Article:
Have you noticed that suddenly everyone wants to get their hands on your slightly-used smartphone?
In the last year, players like Apple and Walmart have launched phone buyback programs, offering credit that can be used in their stores or toward a newer model. And big wireless carriers like AT&T, Verizon, and T-Mobile have introduced programs designed to get you to lease your smartphone from them, rather than owning it.
The result is that trading up to a new smartphone is starting to resemble getting a new car, with lots of options around what happens to the old one. Choice is generally good for consumers — albeit sometimes a bit confusing. But changes in the smartphone resale business are making life a lot more challenging for two local companies that pioneered it, Gazelle and NextWorth.
Driving all these changes is a simple fact: Manufacturers like Apple and Samsung release new models frequently and persuade us that new features, designs, and enhancements to battery life are worth an upgrade. (Amazon’s new Fire phone starts shipping later this month, and the next iPhone is expected in September.) About one-third of mobile users upgrade their phones each year — and that number is on the rise, according to data from BTIG, an investment firm in New York.
In the early days of mobile phones, explains Israel Ganot, chief executive of Boston-based Gazelle, “the carriers saw collecting and reselling older phones as a nuisance — it didn’t matter to their economics.” So consumers, who owned the phones at the end of their contract, could choose to resell them on eBay, Craigslist, or through a service like Gazelle or NextWorth.
Gazelle, founded in 2006, and NextWorth, founded in 2005, made it simple to get a quote for how much a used phone was worth, ship it in, and get paid in about a week. They also make sure your personal data is deleted from the device. Both services then list some devices they buy on eBay, or sell them to wholesalers in places like Asia and Latin America.
That grew into a pretty sizable business: Gazelle says its revenue topped $100 million last year, and had been growing at about 150 percent year over year. In 2012, NextWorth had $31 million in revenue; executives declined to provide figures for last year.
Retailers that sell phones, like Walmart, Target, and BestBuy, have also seen the appeal of buyback programs. “They can pay the consumer for a phone with store credit, and what they find is that $100 of store credit leads to $150 in spending,” says Mouli Ramani, senior vice president for global partnerships at Billerica-based NextWorth. “They can even pump up the value of that phone you’re trading in a little bit, because they know you’re going to spend the credit with them.”
In addition to taking trade-ins on its own site, NextWorth manages trade-in programs at retailers like Target and Micro Center.
Wireless carriers are the latest to jump into the trade-in business. And there are some very interesting reasons why. In the past, everytime you upgraded to a new smartphone, you typically paid about $200 upfront for a phone that was worth about $650, and so the carrier had to book a $450 expense; it earned that money back over the course of your contract. But a huge wave of upgrades whenever a new phone was released meant a flood of expenses on the books, hurting profits, says Walter Piecyk, a managing director at BTIG’s research unit.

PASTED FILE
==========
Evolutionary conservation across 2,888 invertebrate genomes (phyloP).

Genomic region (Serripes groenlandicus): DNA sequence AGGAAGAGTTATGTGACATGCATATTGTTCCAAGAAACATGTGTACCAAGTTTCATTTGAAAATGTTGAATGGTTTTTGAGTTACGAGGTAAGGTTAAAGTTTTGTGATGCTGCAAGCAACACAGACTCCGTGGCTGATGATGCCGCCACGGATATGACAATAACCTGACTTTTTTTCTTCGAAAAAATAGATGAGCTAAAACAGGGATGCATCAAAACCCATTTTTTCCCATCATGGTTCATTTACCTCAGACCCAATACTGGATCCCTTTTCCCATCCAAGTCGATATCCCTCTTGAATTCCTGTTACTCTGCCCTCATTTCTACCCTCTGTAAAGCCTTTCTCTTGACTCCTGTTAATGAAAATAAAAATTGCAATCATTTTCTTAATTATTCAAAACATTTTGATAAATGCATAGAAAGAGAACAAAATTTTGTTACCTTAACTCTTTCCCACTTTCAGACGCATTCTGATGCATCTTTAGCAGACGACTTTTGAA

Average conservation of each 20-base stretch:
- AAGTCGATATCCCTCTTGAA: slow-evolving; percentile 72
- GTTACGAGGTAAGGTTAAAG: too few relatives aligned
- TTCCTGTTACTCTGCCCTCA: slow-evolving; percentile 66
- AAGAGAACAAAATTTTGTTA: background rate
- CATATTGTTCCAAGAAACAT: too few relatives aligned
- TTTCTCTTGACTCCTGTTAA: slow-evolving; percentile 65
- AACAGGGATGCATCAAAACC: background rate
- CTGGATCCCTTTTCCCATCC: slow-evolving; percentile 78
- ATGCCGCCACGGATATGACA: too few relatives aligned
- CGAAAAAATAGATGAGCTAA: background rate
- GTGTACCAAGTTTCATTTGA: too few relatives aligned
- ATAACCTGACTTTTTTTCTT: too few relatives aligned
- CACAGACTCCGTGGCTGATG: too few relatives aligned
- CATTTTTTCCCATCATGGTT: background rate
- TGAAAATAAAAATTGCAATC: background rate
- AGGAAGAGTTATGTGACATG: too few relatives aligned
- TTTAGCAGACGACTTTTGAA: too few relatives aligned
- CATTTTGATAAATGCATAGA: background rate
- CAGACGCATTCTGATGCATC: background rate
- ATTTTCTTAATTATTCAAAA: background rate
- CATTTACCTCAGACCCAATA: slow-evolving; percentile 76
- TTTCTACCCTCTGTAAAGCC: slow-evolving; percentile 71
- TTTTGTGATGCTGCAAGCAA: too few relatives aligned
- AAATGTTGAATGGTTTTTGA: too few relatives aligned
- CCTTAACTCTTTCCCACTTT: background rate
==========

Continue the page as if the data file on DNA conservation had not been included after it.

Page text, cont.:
With new leasing programs like Next (from AT&T), Jump (from T-Mobile), and Edge (from Verizon), that $650 cost of a new phone “is divided over about 24 months, and so the carrier can book all of your lease payments as revenue on Day One,” says Piecyk, who follows the telecom industry. That looks better on their balance sheets.
The leasing programs allow regular upgrades, but they also require you to hand in your old phone when you do. As carriers try to shift more customers to the leasing model, NextWorth and Gazelle could face challenges getting inventory since so many smartphones will go right back to wireless operators. (NextWorth manages trade-in programs for some smaller wireless players such as MetroPCS.)
At Gazelle, Ganot says the reality of today’s world is that about 70 percent of smartphone trade-ins will happen at retailers or storefronts operated by wireless carriers, and 30 percent will take place online, where his company competes not only with NextWorth, but also Apple, Amazon, and all the carriers and retailers (which handle trade-ins on the web, as well as in stores). T-Mobile, incidentally, offered the lowest price for my iPhone 5: $155; Gazelle offered $215 and NextWorth offered $189 once I unlocked it. Verizon was willing to pay a whopping $250.
Ganot poses the question that startups encounter once big players get wise to opportunities they spotted first. “Which is the better place to be,” he asks, “trying to get attention and market traction when people don’t understand what you’re doing, or playing in the big leagues, when you have to figure out how to compete with very big companies?”
No small company wants to compete on price or marketing punch with bigger competitors. So Gazelle and NextWorth will have to focus on convenience — and get creative about new services. One possibility Ganot talks about: repairing and refurbishing old phones, and possibly reselling them here in the United States as “certified pre-owned” devices, borrowing a tactic from the car business.
Technology may not repeat itself, but it does sometimes rhyme.